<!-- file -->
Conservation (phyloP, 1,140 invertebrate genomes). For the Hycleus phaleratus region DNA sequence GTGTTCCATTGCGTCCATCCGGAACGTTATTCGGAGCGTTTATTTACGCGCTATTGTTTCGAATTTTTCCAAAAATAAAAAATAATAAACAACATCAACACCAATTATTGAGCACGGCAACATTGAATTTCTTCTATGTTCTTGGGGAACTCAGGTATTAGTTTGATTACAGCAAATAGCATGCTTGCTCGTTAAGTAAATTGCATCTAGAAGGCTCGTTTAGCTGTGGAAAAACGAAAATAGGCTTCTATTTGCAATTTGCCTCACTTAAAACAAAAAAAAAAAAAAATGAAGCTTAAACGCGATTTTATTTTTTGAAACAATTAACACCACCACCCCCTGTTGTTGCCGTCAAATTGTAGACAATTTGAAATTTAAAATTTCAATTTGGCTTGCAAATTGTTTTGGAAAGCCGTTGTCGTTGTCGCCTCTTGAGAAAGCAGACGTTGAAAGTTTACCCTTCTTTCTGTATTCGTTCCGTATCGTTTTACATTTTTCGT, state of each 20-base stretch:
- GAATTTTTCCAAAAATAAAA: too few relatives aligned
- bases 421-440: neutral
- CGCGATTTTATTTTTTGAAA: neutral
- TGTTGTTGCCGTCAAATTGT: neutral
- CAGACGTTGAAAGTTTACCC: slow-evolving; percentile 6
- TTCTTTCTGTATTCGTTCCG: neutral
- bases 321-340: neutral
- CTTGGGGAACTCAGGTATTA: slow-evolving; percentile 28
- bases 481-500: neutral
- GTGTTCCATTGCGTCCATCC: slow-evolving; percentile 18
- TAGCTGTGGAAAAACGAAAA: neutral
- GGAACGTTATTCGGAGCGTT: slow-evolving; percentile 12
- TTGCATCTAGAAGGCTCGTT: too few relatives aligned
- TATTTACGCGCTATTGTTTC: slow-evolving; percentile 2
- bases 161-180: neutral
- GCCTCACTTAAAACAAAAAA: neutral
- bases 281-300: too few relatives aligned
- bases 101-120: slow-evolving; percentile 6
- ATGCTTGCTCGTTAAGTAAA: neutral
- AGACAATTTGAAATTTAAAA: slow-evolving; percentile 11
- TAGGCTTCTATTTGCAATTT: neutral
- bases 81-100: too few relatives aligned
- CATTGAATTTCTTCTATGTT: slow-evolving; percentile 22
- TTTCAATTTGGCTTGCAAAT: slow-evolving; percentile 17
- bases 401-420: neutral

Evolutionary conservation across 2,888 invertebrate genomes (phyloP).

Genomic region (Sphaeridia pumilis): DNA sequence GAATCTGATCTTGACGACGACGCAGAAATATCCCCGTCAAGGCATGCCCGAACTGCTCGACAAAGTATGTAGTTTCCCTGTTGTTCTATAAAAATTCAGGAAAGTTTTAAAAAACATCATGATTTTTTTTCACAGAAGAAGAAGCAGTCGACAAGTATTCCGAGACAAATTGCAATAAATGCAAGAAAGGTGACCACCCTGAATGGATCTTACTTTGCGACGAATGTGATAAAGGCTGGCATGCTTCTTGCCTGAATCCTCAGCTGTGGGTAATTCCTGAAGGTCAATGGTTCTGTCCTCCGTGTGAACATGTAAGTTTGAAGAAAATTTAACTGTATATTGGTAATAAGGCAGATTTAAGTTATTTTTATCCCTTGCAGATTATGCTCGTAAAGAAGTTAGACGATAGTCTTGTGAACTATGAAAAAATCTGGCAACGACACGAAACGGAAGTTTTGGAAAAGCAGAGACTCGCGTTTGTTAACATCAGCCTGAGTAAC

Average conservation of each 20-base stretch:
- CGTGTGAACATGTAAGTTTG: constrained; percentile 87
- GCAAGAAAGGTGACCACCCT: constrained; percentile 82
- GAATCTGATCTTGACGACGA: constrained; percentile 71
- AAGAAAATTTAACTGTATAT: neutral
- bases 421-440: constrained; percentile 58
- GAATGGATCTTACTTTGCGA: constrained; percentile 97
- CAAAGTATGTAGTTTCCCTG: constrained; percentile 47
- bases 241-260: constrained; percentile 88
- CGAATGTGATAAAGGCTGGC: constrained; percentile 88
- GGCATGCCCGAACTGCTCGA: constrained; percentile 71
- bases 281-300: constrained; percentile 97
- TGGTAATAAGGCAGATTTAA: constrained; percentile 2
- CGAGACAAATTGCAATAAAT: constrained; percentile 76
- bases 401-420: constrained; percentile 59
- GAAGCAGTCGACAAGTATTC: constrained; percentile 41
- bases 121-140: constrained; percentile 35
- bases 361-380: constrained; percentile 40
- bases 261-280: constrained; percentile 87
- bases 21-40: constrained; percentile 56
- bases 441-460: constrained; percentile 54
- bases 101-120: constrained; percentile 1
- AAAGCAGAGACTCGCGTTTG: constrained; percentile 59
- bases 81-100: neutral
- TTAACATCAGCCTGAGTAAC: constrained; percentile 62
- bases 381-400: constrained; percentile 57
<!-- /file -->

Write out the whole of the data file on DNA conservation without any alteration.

Conservation (phyloP, 1,140 invertebrate genomes). For the Hycleus phaleratus region DNA sequence GTGTTCCATTGCGTCCATCCGGAACGTTATTCGGAGCGTTTATTTACGCGCTATTGTTTCGAATTTTTCCAAAAATAAAAAATAATAAACAACATCAACACCAATTATTGAGCACGGCAACATTGAATTTCTTCTATGTTCTTGGGGAACTCAGGTATTAGTTTGATTACAGCAAATAGCATGCTTGCTCGTTAAGTAAATTGCATCTAGAAGGCTCGTTTAGCTGTGGAAAAACGAAAATAGGCTTCTATTTGCAATTTGCCTCACTTAAAACAAAAAAAAAAAAAAATGAAGCTTAAACGCGATTTTATTTTTTGAAACAATTAACACCACCACCCCCTGTTGTTGCCGTCAAATTGTAGACAATTTGAAATTTAAAATTTCAATTTGGCTTGCAAATTGTTTTGGAAAGCCGTTGTCGTTGTCGCCTCTTGAGAAAGCAGACGTTGAAAGTTTACCCTTCTTTCTGTATTCGTTCCGTATCGTTTTACATTTTTCGT, state of each 20-base stretch:
- GAATTTTTCCAAAAATAAAA: too few relatives aligned
- bases 421-440: neutral
- CGCGATTTTATTTTTTGAAA: neutral
- TGTTGTTGCCGTCAAATTGT: neutral
- CAGACGTTGAAAGTTTACCC: slow-evolving; percentile 6
- TTCTTTCTGTATTCGTTCCG: neutral
- bases 321-340: neutral
- CTTGGGGAACTCAGGTATTA: slow-evolving; percentile 28
- bases 481-500: neutral
- GTGTTCCATTGCGTCCATCC: slow-evolving; percentile 18
- TAGCTGTGGAAAAACGAAAA: neutral
- GGAACGTTATTCGGAGCGTT: slow-evolving; percentile 12
- TTGCATCTAGAAGGCTCGTT: too few relatives aligned
- TATTTACGCGCTATTGTTTC: slow-evolving; percentile 2
- bases 161-180: neutral
- GCCTCACTTAAAACAAAAAA: neutral
- bases 281-300: too few relatives aligned
- bases 101-120: slow-evolving; percentile 6
- ATGCTTGCTCGTTAAGTAAA: neutral
- AGACAATTTGAAATTTAAAA: slow-evolving; percentile 11
- TAGGCTTCTATTTGCAATTT: neutral
- bases 81-100: too few relatives aligned
- CATTGAATTTCTTCTATGTT: slow-evolving; percentile 22
- TTTCAATTTGGCTTGCAAAT: slow-evolving; percentile 17
- bases 401-420: neutral

Evolutionary conservation across 2,888 invertebrate genomes (phyloP).

Genomic region (Sphaeridia pumilis): DNA sequence GAATCTGATCTTGACGACGACGCAGAAATATCCCCGTCAAGGCATGCCCGAACTGCTCGACAAAGTATGTAGTTTCCCTGTTGTTCTATAAAAATTCAGGAAAGTTTTAAAAAACATCATGATTTTTTTTCACAGAAGAAGAAGCAGTCGACAAGTATTCCGAGACAAATTGCAATAAATGCAAGAAAGGTGACCACCCTGAATGGATCTTACTTTGCGACGAATGTGATAAAGGCTGGCATGCTTCTTGCCTGAATCCTCAGCTGTGGGTAATTCCTGAAGGTCAATGGTTCTGTCCTCCGTGTGAACATGTAAGTTTGAAGAAAATTTAACTGTATATTGGTAATAAGGCAGATTTAAGTTATTTTTATCCCTTGCAGATTATGCTCGTAAAGAAGTTAGACGATAGTCTTGTGAACTATGAAAAAATCTGGCAACGACACGAAACGGAAGTTTTGGAAAAGCAGAGACTCGCGTTTGTTAACATCAGCCTGAGTAAC

Average conservation of each 20-base stretch:
- CGTGTGAACATGTAAGTTTG: constrained; percentile 87
- GCAAGAAAGGTGACCACCCT: constrained; percentile 82
- GAATCTGATCTTGACGACGA: constrained; percentile 71
- AAGAAAATTTAACTGTATAT: neutral
- bases 421-440: constrained; percentile 58
- GAATGGATCTTACTTTGCGA: constrained; percentile 97
- CAAAGTATGTAGTTTCCCTG: constrained; percentile 47
- bases 241-260: constrained; percentile 88
- CGAATGTGATAAAGGCTGGC: constrained; percentile 88
- GGCATGCCCGAACTGCTCGA: constrained; percentile 71
- bases 281-300: constrained; percentile 97
- TGGTAATAAGGCAGATTTAA: constrained; percentile 2
- CGAGACAAATTGCAATAAAT: constrained; percentile 76
- bases 401-420: constrained; percentile 59
- GAAGCAGTCGACAAGTATTC: constrained; percentile 41
- bases 121-140: constrained; percentile 35
- bases 361-380: constrained; percentile 40
- bases 261-280: constrained; percentile 87
- bases 21-40: constrained; percentile 56
- bases 441-460: constrained; percentile 54
- bases 101-120: constrained; percentile 1
- AAAGCAGAGACTCGCGTTTG: constrained; percentile 59
- bases 81-100: neutral
- TTAACATCAGCCTGAGTAAC: constrained; percentile 62
- bases 381-400: constrained; percentile 57